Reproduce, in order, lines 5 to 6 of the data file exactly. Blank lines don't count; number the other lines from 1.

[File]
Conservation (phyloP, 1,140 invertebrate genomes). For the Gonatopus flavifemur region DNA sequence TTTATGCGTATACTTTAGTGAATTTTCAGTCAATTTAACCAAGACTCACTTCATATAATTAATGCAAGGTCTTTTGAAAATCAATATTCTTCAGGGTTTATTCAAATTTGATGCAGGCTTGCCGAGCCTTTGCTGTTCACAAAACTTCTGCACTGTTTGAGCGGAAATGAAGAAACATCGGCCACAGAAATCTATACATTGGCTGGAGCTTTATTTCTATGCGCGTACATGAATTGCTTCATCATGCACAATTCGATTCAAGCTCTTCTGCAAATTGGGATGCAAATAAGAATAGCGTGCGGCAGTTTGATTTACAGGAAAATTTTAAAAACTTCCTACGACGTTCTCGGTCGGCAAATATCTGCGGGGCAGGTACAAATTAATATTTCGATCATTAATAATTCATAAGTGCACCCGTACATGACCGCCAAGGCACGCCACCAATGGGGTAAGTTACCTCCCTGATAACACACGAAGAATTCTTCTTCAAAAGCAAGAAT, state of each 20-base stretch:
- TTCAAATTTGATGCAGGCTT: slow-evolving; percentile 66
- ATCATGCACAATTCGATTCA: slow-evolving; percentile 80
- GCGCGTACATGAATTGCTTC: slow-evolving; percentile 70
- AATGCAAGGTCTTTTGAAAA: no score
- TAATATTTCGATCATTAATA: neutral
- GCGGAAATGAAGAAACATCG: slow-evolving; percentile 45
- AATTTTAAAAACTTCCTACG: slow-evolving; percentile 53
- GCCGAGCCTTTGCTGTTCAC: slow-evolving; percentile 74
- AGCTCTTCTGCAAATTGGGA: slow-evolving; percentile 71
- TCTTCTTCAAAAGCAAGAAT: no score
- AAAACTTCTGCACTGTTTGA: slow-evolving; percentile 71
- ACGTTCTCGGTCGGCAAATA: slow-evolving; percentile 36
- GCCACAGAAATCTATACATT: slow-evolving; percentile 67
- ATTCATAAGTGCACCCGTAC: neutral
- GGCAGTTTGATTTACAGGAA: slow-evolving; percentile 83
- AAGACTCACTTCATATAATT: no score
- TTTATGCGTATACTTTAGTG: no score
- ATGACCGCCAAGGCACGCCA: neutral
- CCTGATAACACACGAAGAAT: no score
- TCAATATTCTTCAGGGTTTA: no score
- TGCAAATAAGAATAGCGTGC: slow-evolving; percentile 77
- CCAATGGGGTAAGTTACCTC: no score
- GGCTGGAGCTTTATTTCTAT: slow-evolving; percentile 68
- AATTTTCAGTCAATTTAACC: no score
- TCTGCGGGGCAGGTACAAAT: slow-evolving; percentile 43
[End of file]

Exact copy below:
- AATGCAAGGTCTTTTGAAAA: no score
- TAATATTTCGATCATTAATA: neutral